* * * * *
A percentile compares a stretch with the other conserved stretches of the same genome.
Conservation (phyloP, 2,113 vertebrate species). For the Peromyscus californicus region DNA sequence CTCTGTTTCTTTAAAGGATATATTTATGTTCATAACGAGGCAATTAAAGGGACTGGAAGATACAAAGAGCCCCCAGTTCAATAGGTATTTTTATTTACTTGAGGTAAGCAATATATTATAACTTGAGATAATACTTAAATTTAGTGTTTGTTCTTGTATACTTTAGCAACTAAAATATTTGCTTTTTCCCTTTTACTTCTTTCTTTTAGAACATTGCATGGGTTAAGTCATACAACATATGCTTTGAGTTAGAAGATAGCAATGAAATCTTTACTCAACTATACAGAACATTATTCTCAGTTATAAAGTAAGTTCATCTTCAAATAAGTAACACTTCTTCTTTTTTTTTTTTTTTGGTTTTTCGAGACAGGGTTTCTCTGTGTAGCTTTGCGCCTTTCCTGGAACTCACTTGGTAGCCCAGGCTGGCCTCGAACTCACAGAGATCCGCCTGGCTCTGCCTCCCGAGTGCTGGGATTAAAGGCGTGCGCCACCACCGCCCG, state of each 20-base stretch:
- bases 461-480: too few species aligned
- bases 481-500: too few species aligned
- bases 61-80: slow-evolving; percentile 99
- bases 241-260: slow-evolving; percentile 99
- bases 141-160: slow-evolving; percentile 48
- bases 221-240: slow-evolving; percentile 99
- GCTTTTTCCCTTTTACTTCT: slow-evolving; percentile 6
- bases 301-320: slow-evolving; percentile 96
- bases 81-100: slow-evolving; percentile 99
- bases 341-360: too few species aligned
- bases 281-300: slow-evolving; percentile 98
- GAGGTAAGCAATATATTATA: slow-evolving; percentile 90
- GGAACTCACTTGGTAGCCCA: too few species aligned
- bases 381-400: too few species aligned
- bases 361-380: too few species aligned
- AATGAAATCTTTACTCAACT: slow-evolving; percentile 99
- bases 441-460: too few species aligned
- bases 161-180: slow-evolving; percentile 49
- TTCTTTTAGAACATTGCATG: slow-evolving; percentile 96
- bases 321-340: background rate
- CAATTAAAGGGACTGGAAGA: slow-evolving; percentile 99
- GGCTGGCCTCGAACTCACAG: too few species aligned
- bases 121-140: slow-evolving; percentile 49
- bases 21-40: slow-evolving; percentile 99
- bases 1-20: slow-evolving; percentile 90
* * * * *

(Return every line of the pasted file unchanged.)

A percentile compares a stretch with the other conserved stretches of the same genome.
Conservation (phyloP, 2,113 vertebrate species). For the Peromyscus californicus region DNA sequence CTCTGTTTCTTTAAAGGATATATTTATGTTCATAACGAGGCAATTAAAGGGACTGGAAGATACAAAGAGCCCCCAGTTCAATAGGTATTTTTATTTACTTGAGGTAAGCAATATATTATAACTTGAGATAATACTTAAATTTAGTGTTTGTTCTTGTATACTTTAGCAACTAAAATATTTGCTTTTTCCCTTTTACTTCTTTCTTTTAGAACATTGCATGGGTTAAGTCATACAACATATGCTTTGAGTTAGAAGATAGCAATGAAATCTTTACTCAACTATACAGAACATTATTCTCAGTTATAAAGTAAGTTCATCTTCAAATAAGTAACACTTCTTCTTTTTTTTTTTTTTTGGTTTTTCGAGACAGGGTTTCTCTGTGTAGCTTTGCGCCTTTCCTGGAACTCACTTGGTAGCCCAGGCTGGCCTCGAACTCACAGAGATCCGCCTGGCTCTGCCTCCCGAGTGCTGGGATTAAAGGCGTGCGCCACCACCGCCCG, state of each 20-base stretch:
- bases 461-480: too few species aligned
- bases 481-500: too few species aligned
- bases 61-80: slow-evolving; percentile 99
- bases 241-260: slow-evolving; percentile 99
- bases 141-160: slow-evolving; percentile 48
- bases 221-240: slow-evolving; percentile 99
- GCTTTTTCCCTTTTACTTCT: slow-evolving; percentile 6
- bases 301-320: slow-evolving; percentile 96
- bases 81-100: slow-evolving; percentile 99
- bases 341-360: too few species aligned
- bases 281-300: slow-evolving; percentile 98
- GAGGTAAGCAATATATTATA: slow-evolving; percentile 90
- GGAACTCACTTGGTAGCCCA: too few species aligned
- bases 381-400: too few species aligned
- bases 361-380: too few species aligned
- AATGAAATCTTTACTCAACT: slow-evolving; percentile 99
- bases 441-460: too few species aligned
- bases 161-180: slow-evolving; percentile 49
- TTCTTTTAGAACATTGCATG: slow-evolving; percentile 96
- bases 321-340: background rate
- CAATTAAAGGGACTGGAAGA: slow-evolving; percentile 99
- GGCTGGCCTCGAACTCACAG: too few species aligned
- bases 121-140: slow-evolving; percentile 49
- bases 21-40: slow-evolving; percentile 99
- bases 1-20: slow-evolving; percentile 90